Back when his son was in elementary school, Rohit Varma was asked to meet with the boy’s teacher. The teacher had a concern: Varma’s son was often distracted and had to be moved to the front of the class. It turns out that he couldn’t see the board clearly.
Even as an ophthalmologist, Varma hadn’t appreciated the enormous need for childhood eye exams.
“Suddenly I wondered how people not related to an ophthalmologist would get the care they needed,” says Varma, director of the USC Roski Eye Institute and chair of ophthalmology at the Keck School of Medicine of USC. After some research, he found that there was little information available on pediatric eye disease, so he set out to start the Multi-Ethnic Pediatric Eye Disease Study. The 2003–2011 study focused on eye health in thousands of Los Angeles children from 6 months to 6 years of age.
It turned up some troubling findings: For one, nearly 90 percent of kids who needed eye care had never been examined by an eye doctor. “Whether they needed eyeglasses or surgery, they hadn’t been seen and treated,” Varma says. The study also found that a large proportion of kids, especially African-American and Asian-American children, are nearsighted.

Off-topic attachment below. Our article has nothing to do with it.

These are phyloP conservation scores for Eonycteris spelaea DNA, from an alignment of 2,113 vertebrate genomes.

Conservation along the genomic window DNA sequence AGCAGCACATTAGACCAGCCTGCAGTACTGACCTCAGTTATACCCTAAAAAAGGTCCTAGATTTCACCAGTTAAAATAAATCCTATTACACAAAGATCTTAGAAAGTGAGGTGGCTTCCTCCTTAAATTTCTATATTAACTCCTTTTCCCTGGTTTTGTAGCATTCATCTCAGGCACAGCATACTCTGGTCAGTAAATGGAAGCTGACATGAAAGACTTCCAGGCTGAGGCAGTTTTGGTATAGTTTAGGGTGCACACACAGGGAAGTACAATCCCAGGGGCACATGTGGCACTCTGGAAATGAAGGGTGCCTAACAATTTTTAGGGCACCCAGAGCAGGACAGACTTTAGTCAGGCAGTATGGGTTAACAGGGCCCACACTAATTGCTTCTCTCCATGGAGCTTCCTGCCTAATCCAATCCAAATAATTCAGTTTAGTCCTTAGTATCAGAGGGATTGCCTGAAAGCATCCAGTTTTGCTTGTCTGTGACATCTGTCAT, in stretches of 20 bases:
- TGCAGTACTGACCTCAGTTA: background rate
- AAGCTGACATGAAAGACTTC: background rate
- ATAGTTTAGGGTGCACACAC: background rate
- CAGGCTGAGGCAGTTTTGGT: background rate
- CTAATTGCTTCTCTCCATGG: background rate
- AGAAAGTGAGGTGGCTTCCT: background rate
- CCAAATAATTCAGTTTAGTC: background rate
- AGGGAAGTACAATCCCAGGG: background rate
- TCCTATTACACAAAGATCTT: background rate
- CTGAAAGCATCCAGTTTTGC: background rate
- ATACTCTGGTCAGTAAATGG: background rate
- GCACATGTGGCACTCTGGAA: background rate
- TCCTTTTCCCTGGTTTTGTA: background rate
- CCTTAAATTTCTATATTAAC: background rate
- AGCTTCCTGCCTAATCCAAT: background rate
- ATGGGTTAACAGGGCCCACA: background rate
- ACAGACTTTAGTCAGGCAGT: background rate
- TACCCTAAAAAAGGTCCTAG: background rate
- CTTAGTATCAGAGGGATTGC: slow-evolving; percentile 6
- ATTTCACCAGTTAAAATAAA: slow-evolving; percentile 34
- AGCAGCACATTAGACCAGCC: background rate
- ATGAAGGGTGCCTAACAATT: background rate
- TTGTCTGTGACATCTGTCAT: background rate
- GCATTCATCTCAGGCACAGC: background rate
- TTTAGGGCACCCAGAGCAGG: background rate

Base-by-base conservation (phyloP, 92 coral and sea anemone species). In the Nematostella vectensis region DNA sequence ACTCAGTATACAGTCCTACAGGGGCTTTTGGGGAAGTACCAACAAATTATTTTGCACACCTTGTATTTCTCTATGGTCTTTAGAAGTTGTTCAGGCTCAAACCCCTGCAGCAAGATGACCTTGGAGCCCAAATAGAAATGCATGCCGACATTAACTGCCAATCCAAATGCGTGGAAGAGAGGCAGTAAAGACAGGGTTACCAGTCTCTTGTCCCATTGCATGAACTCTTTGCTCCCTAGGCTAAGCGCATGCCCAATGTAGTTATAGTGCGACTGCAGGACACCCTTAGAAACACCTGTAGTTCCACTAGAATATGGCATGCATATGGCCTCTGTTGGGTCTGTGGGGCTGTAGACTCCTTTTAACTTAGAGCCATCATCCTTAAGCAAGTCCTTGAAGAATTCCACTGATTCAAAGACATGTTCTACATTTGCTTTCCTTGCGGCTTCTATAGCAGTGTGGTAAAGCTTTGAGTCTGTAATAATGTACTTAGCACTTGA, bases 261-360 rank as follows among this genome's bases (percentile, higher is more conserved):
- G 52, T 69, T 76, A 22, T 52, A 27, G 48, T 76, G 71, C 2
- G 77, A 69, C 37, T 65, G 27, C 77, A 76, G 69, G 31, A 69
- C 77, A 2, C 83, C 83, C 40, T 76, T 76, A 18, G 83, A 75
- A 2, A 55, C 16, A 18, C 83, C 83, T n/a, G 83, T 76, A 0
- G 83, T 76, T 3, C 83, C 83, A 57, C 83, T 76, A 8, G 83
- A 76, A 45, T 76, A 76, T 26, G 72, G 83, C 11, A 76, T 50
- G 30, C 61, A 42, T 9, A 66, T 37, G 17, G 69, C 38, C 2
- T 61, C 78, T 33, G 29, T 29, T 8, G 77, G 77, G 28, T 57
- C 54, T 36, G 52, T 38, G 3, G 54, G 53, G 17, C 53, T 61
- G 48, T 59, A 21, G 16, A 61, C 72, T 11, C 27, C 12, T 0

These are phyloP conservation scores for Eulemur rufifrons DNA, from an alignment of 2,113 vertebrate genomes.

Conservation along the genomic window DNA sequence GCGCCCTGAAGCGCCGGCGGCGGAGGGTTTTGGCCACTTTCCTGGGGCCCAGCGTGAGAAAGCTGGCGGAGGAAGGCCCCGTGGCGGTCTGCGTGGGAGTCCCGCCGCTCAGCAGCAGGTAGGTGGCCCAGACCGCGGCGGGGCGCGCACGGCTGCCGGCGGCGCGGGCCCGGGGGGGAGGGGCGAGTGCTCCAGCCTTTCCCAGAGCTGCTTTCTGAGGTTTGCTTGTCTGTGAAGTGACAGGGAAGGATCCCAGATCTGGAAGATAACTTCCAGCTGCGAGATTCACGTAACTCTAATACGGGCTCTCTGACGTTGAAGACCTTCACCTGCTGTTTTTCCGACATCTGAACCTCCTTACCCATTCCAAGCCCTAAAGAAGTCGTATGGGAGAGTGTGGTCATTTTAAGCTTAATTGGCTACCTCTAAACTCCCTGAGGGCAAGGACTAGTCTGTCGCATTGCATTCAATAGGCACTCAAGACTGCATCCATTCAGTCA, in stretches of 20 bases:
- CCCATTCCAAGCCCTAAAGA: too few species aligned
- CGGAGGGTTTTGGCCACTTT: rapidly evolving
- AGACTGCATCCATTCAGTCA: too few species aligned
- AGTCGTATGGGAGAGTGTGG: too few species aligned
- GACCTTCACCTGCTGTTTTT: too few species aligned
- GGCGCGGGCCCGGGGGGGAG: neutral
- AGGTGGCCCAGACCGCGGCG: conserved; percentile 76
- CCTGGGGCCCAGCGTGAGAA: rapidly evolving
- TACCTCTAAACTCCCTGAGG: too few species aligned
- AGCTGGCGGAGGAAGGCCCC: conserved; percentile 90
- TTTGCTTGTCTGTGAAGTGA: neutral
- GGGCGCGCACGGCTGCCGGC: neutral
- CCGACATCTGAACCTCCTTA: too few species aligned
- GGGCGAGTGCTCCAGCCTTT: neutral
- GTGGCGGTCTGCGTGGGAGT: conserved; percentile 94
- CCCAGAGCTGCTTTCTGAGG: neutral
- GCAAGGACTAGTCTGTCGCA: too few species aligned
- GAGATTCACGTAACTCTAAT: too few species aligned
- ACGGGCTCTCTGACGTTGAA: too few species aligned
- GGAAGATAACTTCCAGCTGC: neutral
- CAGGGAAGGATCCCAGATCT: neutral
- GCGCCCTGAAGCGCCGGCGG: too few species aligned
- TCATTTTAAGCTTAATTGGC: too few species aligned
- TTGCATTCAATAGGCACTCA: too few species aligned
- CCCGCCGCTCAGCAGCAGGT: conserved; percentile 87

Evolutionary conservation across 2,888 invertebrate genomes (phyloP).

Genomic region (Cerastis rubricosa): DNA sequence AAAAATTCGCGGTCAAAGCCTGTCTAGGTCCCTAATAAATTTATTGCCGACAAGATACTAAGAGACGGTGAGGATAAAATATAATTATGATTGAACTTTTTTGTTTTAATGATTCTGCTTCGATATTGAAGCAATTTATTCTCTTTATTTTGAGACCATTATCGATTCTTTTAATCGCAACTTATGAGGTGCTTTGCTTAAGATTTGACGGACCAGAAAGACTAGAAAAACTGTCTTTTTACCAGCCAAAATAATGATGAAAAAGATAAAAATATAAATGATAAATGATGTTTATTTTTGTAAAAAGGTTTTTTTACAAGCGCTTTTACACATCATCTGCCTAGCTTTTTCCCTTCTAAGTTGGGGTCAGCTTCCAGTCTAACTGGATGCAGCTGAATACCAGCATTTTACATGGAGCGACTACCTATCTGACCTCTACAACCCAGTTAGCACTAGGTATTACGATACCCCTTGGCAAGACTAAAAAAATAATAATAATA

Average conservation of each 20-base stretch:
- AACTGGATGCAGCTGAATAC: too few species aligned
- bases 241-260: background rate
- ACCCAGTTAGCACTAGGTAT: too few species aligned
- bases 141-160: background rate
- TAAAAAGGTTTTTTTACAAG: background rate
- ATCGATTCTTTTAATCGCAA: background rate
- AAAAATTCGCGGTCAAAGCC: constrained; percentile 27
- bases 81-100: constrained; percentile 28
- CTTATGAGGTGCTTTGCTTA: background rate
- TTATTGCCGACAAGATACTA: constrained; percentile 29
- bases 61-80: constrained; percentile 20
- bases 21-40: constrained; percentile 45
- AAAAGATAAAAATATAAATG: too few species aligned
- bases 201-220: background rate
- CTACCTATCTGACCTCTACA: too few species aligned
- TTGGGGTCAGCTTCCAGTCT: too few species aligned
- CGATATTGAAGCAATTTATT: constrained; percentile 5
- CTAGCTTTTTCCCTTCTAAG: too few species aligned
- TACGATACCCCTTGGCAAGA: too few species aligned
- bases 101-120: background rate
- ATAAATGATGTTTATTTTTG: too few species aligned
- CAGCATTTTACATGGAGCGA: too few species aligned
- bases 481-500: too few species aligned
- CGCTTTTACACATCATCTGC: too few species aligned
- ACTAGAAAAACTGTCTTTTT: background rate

Globally, the incidence of nearsightedness has skyrocketed over the past generation. Kids need outdoor activities to keep young eyes healthy, he says. “Studies have shown that close-up indoor activities, especially with smartphones and tablets, make it more likely that they will get progressively more nearsighted.”
The study, which generated more than 20 published research papers, found that mothers’ cigarette smoking during pregnancy gives rise to greater eye problems among children as well. It also found that Latino children are much more likely to have astigmatism—problems with how the eye focuses light— than other ethnic groups.
Varma says that the USC Roski Eye Institute will continue helping underserved groups gain access to eye care: “We are always looking to continue our work in vulnerable communities.”